EASA asked if Boeing was aware of any other such events and Ewbank was assigned to search the in-service databases. But when he identified five further similar incidents on 737s, his ethics complaint says his manager decided “to not tell EASA about these events” and that instead “we would fix the issue ourselves.”

Ewbank, a relatively young engineer at the start of his career and with less than six years at Boeing over his two employment stints, even goes so far in the complaint as to directly attack CEO Muilenburg.

He cites Muilenburg’s statement on a quarterly earnings teleconference, just four days before Ewbank filed the ethics complaint, denying that the two recent MAX crashes were due to any “technical slip” by Boeing during the jet’s design or certification. Ewbank calls this “a false statement.”

“When CEO Muilenburg and others state that the Max was a safe airplane as designed, they seriously misrepresent what Boeing Engineering has learned about how data and control functions should be treated,” Ewbank wrote.

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Old 2nd Oct 2019, 14:59
  #2825 (permalink)  
 
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Originally Posted by boofhead
I suspect Political Correctness drives what you write.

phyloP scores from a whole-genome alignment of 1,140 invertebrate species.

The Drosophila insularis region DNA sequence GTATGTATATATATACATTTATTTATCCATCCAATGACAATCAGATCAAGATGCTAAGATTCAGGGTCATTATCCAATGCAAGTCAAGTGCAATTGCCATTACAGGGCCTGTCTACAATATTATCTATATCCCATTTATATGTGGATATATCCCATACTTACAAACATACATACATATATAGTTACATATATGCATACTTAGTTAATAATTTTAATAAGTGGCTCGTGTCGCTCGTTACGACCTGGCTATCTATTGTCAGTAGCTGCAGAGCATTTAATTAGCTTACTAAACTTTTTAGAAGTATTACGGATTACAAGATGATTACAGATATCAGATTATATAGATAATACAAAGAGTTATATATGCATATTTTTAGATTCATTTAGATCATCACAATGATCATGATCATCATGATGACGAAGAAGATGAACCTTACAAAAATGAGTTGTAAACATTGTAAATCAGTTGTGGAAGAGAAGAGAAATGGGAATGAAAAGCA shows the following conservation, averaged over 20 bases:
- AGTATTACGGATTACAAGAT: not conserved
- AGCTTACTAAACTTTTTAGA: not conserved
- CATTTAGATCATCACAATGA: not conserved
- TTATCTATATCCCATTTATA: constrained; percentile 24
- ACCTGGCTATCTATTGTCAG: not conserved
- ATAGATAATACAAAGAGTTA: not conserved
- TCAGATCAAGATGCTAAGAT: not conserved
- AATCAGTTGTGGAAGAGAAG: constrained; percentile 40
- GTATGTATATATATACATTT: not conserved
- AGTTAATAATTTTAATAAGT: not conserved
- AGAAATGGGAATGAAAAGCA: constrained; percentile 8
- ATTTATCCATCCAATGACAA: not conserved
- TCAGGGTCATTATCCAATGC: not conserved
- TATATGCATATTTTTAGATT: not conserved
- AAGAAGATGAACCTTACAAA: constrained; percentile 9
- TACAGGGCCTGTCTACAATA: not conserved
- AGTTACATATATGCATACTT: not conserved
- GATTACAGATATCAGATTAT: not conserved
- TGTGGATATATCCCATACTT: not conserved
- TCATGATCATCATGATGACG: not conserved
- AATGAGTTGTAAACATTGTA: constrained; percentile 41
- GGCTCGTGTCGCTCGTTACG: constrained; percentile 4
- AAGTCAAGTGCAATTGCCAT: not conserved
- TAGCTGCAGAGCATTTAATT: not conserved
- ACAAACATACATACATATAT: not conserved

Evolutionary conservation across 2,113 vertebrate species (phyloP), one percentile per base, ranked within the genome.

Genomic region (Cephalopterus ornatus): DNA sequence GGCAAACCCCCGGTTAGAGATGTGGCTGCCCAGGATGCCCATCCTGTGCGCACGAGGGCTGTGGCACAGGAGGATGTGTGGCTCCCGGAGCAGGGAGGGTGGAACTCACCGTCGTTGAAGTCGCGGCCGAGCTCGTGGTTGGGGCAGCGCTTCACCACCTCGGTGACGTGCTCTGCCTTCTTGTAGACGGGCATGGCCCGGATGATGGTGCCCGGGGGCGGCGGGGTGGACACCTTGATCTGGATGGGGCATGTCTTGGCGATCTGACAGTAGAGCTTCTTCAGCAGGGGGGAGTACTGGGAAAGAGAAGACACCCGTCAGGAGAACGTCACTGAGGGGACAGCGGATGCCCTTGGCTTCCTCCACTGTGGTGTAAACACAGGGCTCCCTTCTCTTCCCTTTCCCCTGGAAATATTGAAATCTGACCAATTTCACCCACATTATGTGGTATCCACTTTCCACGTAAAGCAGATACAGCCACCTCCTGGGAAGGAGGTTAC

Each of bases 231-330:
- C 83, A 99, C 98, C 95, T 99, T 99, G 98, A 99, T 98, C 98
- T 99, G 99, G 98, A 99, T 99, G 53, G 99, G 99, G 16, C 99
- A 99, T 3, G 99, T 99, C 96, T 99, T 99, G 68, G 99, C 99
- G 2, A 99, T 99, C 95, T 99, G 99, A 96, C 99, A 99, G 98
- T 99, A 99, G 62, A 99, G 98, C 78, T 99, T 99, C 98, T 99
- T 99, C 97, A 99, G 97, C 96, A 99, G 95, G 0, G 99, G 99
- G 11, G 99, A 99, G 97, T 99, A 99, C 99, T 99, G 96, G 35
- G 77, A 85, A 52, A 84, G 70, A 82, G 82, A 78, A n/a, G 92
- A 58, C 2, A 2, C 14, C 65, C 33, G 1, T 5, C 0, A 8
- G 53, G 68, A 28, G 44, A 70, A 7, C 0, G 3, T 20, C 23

.
Those non wh.... I mean non-Western pilots again. Compared with all the wh.. I mean Western pilots who successfully dealt with a false MCAS activation. All none of them.

If that's what you mean, Boof, come out and say the words like a man.
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Old 2nd Oct 2019, 15:13
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https://www.pprune.org/rumours-news/...l#post10584876

Hmm, maybe that explains the timing of Boeing's announcement of its new safety organization, and that "we really care about safety" video.
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Old 2nd Oct 2019, 15:13
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previous post
737 MAX WhistleBlower ComplaintAll to save $$$$ --- from Seattle Times
Dont know how to post link - and number system gets screwed up
Originally Posted by Grebe
All to save $$$$ --- from Seattle Times
https://www.isasi.org/Documents/libr...ducing-787.pdf

SEE Pages 39 to 42
787 Synthetic Airspeed
Introducing the 787 - Effect on Major Investigations - And Interesting Tidbits
Tom Dodt Chief Engineer – Air Safety Investigation ISASI September, 2011
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Old 2nd Oct 2019, 15:29
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Originally Posted by OldnGrounded
Because the manufacturer doesn't want to certificate a new type?
Because buyers don't want to retrain pilots.

If the OE wants to sell aircraft they have to build what the customers want. If that means maintaining the type cert, that's what they will do.
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Old 2nd Oct 2019, 15:34
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Originally Posted by Grebe
All to save $$$$ --- from Seattle Times